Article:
Secured and Unsecured Debt

What is the difference, if any, between secured and unsecured debt? Both are debt, and isn’t debt, debt? What makes unsecured debt different than secured debt? Well, let us take a look and see.

What is Unsecured Debt

Unsecured debt is a finance term that refers to any debt obligation that is not collateralized. Collateral is something of value you own or an asset you put up to secure a loan or debt obligation. With unsecured debts, there is no tangible property or other product attached to that debt.

In the case of unsecured debt, a lender loans money without the security that an underlying asset provides. 

With unsecured debts, lenders don’t have the right to any collateral for the debt. If you fall behind on your payments, they don’t have the right to take any of your assets. However, the lender may take other actions to get you to pay. For example, they will hire a debt collector to collect the debt. If that doesn’t work, the lender may sue you and ask the court to garnish your wages or take an asset. The lender can also put a lien on another of your assets until you’ve paid your debt.

Examples of Unsecured Debt

Typical unsecured debts include credit cards, medical bills, student loans, and store credit cards where you do not have to put up any material as security for the debt.   

Also called signature loans or personal loans, borrowers often use unsecured debt for purchases such as computers, home improvements, or unexpected expenses. 

An unsecured loan means the lender relies on your promise to pay it back and nothing more. For this reason, unsecured debt carries more risk for the lender, making the loan more expensive. The more additional risk a lender must take on, the higher the rate of interest a borrower must pay, making unsecured loans subject to higher interest rates. Additionally, you have set payments over an agreed period, and penalties may apply if you want to repay the loan early.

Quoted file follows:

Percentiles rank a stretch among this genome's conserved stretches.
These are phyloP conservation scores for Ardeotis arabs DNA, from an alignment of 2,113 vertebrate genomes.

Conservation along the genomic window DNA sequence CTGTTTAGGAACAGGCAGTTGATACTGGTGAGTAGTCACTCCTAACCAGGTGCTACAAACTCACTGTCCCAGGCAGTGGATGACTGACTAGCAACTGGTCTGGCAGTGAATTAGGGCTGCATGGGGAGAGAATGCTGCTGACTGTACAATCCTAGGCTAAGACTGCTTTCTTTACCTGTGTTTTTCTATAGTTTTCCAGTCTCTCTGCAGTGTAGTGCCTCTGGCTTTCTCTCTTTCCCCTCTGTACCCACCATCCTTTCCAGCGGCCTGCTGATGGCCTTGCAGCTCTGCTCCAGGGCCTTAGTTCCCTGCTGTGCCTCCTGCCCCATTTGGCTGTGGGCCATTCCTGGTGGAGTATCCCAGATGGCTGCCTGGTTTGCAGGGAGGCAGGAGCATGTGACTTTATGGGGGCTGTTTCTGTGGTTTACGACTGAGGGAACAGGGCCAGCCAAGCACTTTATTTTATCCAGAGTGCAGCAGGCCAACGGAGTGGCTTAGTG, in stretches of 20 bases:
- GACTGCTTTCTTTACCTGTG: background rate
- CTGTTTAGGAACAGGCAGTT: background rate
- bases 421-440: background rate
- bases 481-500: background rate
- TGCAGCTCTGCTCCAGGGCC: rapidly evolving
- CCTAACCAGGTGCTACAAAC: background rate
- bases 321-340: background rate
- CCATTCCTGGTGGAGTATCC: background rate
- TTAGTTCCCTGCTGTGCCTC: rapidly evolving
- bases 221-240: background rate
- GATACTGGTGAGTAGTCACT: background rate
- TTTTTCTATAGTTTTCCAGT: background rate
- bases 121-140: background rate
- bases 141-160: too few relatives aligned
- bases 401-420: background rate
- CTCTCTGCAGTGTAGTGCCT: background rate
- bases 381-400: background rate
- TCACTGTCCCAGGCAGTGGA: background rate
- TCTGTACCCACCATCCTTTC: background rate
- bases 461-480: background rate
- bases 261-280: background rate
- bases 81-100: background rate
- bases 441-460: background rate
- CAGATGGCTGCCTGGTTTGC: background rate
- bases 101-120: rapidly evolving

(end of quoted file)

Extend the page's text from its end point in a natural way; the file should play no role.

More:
What is Secured Debt

In contrast to secured debt, if the creditor can take an item of property away from you to cover the debt, you are working with a secured debt. The creditor will sell the asset if the lender must take your asset because the account becomes delinquent. If the selling price for the asset doesn’t completely cover the debt, the lender may pursue you for the difference.

The fundamental difference between secured and unsecured debts is that tangible items are attached to the debt. Debts such as mortgages and car payments usually have tangible items attached to them, i.e., your house or car. Secured debts are tied to an asset and considered collateral for the debt. Lenders place a lien on the asset, giving them the right to take the asset if you fall behind on your payments. So, for example, your mortgage loan is secured by your home, and auto loan by your vehicle.

In a secured debt situation, as the borrower or person seeking the loan, if you were to file bankruptcy, failed to pay the debt obligation, or failed to meet the terms for repayment, the asset that secured the loan that you put up to cover the loan, would cover the debt.

Debt and Bankruptcy

The big difference between the two types of debts happens or is applicable when someone files for bankruptcy. In Chapter 7 Bankruptcy, you can choose to keep the product or property and pay off the debt in some way. But if it is decided that you cannot pay at all, you also have the option of giving the product or property back and paying off your debt that way. On the other hand, in Chapter 13 Bankruptcy, you are allowed to keep the merchandise or property, but you will be allowed to pay off your debt according to the Chapter 13 plan.

There you have it—the difference between unsecured and secured debt. There is a difference, and it can be a big one. Know what you are getting when you take on debt. Is it secured or unsecured? Comment below. I would love to hear from you.

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